Featured Research

from universities, journals, and other organizations

New method for measuring Parkinson's disease prevalence reveals sharp increase in Israel

Date:
June 13, 2011
Source:
IOS Press
Summary:
In a new study, Israeli researchers report that by tracking pharmacy purchases of anti-Parkinson drugs they could estimate the number of Parkinson's disease (PD) cases in a large population. The study identified a sharp rise in PD prevalence from 170/100,000 in 2000 to 256/100,000 in 2007 in Israel, which warrants further investigation.

In a new study published in the inaugural issue of the Journal of Parkinson's Disease, Israeli researchers report that by tracking pharmacy purchases of anti-Parkinson drugs they could estimate the number of Parkinson's disease (PD) cases in a large population. The study identified a sharp rise in PD prevalence from 170/100,000 in 2000 to 256/100,000 in 2007 in Israel, which warrants further investigation.

Surprisingly, much of the world lacks accurate figures for the percentage of the population (prevalence) with PD and the rate of occurrence of new cases (incidence). Reliable estimates using "epidemiological" population studies are essential to identify risk factors for developing the disease, and thereby reduce risk. They are also essential for planning how many patients with the disease may need treatment by health services.

"Our proposed algorithm may be used as a reliable and low-cost tool to establish PD cohorts for epidemiological studies," commented lead investigator Nir Giladi, MD, Chairman, Department of Neurology, Tel Aviv Sourasky Medical Center, and Associate Professor, Sackler School of Medicine, Tel Aviv University. "Our findings of prevalence and incidence are higher than expected, and a rising number of PD patients in Israel reflect the growing burden of PD morbidity on Israeli health and social systems, and should be the base for national resource planning for the future."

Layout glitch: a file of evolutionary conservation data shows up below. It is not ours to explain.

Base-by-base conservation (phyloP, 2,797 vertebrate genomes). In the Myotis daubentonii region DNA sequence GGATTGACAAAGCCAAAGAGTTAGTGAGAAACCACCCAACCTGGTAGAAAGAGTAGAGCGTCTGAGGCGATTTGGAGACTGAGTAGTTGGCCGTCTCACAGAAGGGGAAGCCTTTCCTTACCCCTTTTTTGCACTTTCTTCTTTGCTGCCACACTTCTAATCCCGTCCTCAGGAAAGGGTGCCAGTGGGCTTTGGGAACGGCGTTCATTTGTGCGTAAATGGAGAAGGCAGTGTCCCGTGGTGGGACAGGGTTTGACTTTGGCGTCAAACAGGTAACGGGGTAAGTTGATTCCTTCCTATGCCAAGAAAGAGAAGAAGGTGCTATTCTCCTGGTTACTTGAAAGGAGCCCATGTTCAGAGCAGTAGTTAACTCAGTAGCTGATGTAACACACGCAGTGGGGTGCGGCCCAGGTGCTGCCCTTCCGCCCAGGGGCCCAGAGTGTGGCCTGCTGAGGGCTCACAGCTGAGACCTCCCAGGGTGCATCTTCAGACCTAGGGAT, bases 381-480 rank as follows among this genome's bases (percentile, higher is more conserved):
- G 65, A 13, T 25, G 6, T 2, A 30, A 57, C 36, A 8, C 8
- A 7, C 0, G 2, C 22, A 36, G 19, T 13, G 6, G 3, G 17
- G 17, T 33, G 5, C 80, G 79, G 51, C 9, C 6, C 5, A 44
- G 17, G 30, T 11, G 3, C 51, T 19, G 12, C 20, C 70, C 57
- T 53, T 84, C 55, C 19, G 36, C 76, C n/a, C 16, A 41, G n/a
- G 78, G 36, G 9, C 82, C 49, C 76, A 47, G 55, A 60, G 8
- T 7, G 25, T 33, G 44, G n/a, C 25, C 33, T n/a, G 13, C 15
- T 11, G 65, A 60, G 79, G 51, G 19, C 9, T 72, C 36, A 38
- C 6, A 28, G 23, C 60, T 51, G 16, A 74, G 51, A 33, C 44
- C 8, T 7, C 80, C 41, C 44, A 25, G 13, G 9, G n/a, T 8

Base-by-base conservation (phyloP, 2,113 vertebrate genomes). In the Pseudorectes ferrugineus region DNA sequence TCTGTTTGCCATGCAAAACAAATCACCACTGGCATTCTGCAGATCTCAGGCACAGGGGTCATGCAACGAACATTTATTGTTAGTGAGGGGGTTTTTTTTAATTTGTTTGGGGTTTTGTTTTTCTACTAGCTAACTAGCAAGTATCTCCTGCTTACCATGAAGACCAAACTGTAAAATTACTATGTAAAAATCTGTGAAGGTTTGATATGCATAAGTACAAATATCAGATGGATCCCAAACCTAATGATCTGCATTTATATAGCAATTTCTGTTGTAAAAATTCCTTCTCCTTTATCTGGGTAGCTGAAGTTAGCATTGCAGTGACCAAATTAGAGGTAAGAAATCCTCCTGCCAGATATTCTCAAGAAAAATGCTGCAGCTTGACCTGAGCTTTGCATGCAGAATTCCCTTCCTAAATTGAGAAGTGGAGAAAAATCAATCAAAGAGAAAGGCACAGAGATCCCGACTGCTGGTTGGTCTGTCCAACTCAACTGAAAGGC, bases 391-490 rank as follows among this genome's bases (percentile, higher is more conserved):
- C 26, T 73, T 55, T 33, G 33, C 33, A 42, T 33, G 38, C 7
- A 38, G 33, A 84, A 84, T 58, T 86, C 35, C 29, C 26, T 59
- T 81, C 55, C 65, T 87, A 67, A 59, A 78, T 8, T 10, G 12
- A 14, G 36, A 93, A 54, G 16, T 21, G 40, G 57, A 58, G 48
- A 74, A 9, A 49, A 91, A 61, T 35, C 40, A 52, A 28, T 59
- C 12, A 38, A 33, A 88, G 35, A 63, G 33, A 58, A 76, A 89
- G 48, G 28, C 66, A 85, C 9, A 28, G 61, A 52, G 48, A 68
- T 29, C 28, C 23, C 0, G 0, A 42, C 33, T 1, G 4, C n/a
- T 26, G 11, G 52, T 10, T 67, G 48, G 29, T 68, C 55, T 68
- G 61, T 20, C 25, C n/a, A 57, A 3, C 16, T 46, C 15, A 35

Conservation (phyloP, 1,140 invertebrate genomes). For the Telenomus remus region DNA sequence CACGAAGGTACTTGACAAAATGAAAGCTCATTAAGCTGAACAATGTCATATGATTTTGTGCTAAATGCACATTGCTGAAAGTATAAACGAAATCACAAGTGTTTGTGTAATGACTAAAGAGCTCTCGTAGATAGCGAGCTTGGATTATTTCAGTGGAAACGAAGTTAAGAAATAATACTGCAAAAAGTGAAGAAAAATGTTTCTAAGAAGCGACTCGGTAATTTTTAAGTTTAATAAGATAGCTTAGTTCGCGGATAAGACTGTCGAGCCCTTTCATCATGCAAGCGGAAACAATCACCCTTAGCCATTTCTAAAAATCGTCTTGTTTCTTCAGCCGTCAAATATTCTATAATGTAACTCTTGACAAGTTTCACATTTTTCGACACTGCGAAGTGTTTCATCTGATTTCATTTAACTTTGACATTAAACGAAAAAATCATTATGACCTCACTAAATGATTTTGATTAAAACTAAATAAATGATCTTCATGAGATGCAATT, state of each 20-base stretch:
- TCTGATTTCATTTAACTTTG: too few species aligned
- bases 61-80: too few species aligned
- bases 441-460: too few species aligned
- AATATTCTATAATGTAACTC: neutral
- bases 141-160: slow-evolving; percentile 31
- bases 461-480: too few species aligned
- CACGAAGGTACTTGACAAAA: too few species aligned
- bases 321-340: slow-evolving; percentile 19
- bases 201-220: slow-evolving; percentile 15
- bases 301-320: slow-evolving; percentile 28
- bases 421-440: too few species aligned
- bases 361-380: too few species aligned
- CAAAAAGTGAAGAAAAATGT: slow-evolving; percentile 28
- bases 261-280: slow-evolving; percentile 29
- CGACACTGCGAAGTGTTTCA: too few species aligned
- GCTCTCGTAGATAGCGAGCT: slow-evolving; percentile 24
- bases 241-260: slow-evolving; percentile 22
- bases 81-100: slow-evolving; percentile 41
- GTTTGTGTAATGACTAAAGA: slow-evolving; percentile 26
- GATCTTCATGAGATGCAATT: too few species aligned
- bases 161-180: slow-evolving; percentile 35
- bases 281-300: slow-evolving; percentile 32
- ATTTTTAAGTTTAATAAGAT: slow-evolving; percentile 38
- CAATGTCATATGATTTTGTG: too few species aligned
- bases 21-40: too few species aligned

The refined drug-driven algorithm used assessed PD patients at three certainty levels -- definite, probable, and possible -- based on the fact that PD therapy is chronic and generally involves an increasing number of drug-types and dosages as the disease progresses. Thus, those levels of accuracy were assigned based on specific combinations of categories of four factors: (a) PD drug types used; (b) age at first PD drug purchase (c) follow-up period; and (d) PD drug purchase intensity -- number and continuity of purchases.

Using the pharmacy records of over 1.8 million people who were members of the Maccabi Healthcare Service (MHS) in Israel (about 25% of the total population), researchers found 499,629 PD drug prescriptions were dispensed to 18,546 MHS members between January 1, 1998 and December 31, 2008. The algorithm identified 7,134 PD cases overall and 5,288 new cases within this timeframe. Annual prevalence rates increased from 170/100,000 in 2000 to 256/100,000 in 2007, or 6% per year.


Story Source:

The above story is based on materials provided by IOS Press. Note: Materials may be edited for content and length.


Journal Reference: